The reason of this is evident. In such case thought is awakened, (though slightly it may be) to that infinity which lies before us all. Man is compelled to member himself a creature of a few short years, and then to pass away into an unseen world, When we feel that we are parting with some things or some persons never to see them more, thought springs forward to that moment, when we shall resign every thing we now behold, never again to look upon them. Then comes over the soul, as it were, that awful voice of Scripture, “it is appointed unto men once to die.” And for him who dies what hope is there that he shall return again to life, and be again a denizen of earth, and see the sun and breathe the air ? Mad as men are in many things, none look for this reprieve. Death is confessedly the one irretraceable step, and the very aspect of the grave bids us take up those beauteous words of Job,
“For there is bope of a tree, if it be cut down, that it will sprout again, and that the tender branch thereof will not cease. Though the root thereof wax old in the earth, and the stock thereof die in the ground; yet through the scent of water it will bud, and bring forth boughs like a plant. But man dieth, and wasteth away; yea, man giveth up the gbost, and where is he? As the waters fall from the sea, and the flood decayeth and drieth up; so man lieth down, and riseth not: till the heavens be no more, they shall not awake, nor be raised out of their sleep."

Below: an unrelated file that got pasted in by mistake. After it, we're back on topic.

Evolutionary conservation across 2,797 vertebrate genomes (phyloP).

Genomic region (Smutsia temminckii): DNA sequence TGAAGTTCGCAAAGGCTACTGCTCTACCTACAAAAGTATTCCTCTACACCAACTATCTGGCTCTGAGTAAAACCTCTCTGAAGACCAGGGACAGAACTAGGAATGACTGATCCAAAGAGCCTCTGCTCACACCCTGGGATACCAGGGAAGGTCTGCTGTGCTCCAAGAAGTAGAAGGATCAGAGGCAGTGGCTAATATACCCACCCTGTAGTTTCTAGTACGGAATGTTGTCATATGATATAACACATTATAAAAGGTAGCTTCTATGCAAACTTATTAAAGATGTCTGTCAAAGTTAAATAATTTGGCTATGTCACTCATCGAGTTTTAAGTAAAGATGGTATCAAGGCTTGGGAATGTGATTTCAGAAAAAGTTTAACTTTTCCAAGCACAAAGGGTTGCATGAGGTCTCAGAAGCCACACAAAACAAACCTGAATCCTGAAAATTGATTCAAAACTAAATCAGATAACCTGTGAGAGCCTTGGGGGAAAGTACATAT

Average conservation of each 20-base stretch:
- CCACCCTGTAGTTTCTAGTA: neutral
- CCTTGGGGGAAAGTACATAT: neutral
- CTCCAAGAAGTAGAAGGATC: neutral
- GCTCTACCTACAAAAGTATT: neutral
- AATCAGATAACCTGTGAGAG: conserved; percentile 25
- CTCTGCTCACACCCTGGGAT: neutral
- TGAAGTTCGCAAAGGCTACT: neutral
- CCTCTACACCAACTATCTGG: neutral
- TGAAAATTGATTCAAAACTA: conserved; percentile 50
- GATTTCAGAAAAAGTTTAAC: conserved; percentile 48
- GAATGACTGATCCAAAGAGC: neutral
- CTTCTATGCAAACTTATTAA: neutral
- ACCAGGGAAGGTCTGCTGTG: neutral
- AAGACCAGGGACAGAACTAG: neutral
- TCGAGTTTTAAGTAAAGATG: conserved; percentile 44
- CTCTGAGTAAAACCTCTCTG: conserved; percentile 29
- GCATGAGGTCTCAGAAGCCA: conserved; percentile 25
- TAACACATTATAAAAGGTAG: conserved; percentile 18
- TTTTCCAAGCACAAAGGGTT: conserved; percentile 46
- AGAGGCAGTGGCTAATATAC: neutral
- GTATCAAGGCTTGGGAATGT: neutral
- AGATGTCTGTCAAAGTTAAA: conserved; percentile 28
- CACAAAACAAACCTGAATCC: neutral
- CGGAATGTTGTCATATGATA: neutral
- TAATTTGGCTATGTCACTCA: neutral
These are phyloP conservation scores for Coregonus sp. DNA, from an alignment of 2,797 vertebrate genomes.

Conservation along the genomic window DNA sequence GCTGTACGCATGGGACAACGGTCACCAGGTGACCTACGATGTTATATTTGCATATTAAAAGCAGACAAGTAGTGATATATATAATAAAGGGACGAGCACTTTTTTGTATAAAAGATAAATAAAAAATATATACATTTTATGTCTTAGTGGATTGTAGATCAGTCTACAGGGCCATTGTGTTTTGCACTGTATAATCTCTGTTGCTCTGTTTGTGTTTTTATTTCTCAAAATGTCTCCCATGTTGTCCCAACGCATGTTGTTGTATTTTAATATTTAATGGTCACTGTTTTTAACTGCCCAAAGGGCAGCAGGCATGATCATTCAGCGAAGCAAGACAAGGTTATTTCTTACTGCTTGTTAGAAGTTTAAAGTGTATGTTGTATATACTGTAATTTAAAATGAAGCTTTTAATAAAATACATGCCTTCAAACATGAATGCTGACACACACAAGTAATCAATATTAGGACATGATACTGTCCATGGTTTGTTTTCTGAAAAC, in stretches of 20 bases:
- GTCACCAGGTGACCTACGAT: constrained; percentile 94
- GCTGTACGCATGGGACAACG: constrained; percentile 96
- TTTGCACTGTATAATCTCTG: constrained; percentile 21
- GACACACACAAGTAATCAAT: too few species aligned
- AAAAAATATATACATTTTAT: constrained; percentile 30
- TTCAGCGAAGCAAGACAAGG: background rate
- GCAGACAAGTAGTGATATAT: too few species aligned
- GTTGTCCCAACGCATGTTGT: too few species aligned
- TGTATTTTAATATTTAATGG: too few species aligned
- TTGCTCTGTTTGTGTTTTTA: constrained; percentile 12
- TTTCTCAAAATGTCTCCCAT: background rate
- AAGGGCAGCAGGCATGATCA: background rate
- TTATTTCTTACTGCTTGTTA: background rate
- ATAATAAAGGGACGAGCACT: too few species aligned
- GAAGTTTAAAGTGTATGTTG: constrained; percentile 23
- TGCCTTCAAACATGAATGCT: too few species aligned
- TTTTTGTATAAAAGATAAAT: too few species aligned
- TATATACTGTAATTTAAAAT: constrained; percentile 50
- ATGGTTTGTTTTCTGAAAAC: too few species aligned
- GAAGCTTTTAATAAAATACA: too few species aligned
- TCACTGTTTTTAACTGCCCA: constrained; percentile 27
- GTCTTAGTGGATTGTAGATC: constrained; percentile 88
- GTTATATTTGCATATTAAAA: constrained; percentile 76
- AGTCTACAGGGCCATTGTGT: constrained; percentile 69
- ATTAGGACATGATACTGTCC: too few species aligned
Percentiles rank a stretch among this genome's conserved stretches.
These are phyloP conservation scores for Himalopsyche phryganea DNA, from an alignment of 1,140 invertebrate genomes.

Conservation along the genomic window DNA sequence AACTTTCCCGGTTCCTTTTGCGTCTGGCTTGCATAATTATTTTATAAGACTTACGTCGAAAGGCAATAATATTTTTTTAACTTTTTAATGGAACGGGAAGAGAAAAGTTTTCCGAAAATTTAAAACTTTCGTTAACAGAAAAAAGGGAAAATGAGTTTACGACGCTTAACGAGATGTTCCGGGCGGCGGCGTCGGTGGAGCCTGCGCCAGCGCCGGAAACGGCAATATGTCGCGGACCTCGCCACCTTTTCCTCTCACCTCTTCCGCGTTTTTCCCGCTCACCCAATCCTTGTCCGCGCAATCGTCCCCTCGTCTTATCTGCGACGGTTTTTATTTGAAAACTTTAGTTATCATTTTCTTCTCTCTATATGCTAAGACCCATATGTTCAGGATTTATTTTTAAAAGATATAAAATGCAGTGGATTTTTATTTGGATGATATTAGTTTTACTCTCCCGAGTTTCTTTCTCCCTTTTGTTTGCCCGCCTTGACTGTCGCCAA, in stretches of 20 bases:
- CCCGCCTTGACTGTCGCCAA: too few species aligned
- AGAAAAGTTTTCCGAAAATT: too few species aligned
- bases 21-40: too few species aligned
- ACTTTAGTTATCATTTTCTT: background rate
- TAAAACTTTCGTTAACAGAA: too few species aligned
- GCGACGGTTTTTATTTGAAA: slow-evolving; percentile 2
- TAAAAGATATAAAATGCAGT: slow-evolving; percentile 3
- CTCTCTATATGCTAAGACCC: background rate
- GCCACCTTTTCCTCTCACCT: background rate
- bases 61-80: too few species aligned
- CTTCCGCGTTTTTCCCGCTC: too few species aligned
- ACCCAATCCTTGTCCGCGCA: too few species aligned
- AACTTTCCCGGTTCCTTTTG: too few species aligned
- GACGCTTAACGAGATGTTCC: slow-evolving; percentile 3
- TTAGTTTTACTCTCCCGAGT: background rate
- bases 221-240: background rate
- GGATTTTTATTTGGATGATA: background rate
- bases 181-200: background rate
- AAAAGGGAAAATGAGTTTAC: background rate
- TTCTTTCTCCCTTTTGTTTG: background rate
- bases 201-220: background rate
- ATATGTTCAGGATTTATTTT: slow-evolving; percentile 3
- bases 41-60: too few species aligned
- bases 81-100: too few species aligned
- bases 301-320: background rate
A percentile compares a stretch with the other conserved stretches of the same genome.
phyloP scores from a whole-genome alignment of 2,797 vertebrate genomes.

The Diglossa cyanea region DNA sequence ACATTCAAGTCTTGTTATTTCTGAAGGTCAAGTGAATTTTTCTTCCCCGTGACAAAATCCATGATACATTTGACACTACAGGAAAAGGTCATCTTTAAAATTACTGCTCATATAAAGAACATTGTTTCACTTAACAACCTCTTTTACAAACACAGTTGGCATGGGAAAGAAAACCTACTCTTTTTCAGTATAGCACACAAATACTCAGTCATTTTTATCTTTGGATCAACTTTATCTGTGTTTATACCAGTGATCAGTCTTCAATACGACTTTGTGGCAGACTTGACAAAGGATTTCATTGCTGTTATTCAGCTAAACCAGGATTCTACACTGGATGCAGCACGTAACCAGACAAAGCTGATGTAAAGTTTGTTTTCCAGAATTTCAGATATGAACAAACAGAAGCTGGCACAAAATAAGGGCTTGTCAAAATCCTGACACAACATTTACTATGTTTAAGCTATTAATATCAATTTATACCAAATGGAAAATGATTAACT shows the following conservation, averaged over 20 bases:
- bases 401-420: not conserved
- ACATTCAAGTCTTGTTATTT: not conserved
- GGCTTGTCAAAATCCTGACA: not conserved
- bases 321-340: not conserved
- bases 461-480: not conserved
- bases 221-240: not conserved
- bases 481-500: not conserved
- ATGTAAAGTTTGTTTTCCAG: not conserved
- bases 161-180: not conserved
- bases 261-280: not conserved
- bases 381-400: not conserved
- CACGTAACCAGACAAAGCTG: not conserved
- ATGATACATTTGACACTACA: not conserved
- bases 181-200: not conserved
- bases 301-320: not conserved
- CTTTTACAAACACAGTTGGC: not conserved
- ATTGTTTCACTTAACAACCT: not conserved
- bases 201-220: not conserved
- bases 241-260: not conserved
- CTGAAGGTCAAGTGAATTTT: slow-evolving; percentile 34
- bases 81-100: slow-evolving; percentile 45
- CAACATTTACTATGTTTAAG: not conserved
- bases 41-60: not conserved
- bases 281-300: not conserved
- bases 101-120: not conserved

If then, the bare flashing of the thought of death can thus occasionally sober us, what may we not conceive to be the sensations when the conviction comes, that in a few hours or minutes we shall be in eternity. If to God's people even it is a solemn thing to die, what must it be to those who have no fixed prospects of a happiness to come. It must be dreadful, it is dreadful, whenever the idea is distinctly dwelt on. Millions there are doubtless, of whom it may be said, that till their eyes opened on another state, they knew not what it was to leave this! There is a stupor which disease produces, and there is a blindness and apathy which long habits of sinfulness often beget, and there is a false and flattering hope which some deceitful creeds produce, that carry millions through life's closing scene, with what the world calls calmness. It is a misconception of the poet, that
“Men may live fools, but fools they cannot die,” for every day brings evidence to its falsity. But though such persons die, they cannot in honesty be said to have seen before their departure what death truly was. Take, however, a man in full possession of his mental faculties; a man who believes death to be, not a termination of existence, but a change of the manner of it; yet one who knows not any solid ground of consolation in such case; take such a man and tell him you must now die,' and how will you dash him down into all the depths of grief and horror. The truth is, that there is a natural shrinking from death, growing out of the very determinations of God conceiving it. For as a punishment was it ordained. And to men indeed, constituted as they now are, a strong repugnance to death would also seem necessary for the very preservation of society. Did not this instinctive feeling act so powerfully as it does, what man, buffetted by the storms of adversity could longer endure the anxieties of his state? What discontented person but would rush eagerly to a change of exist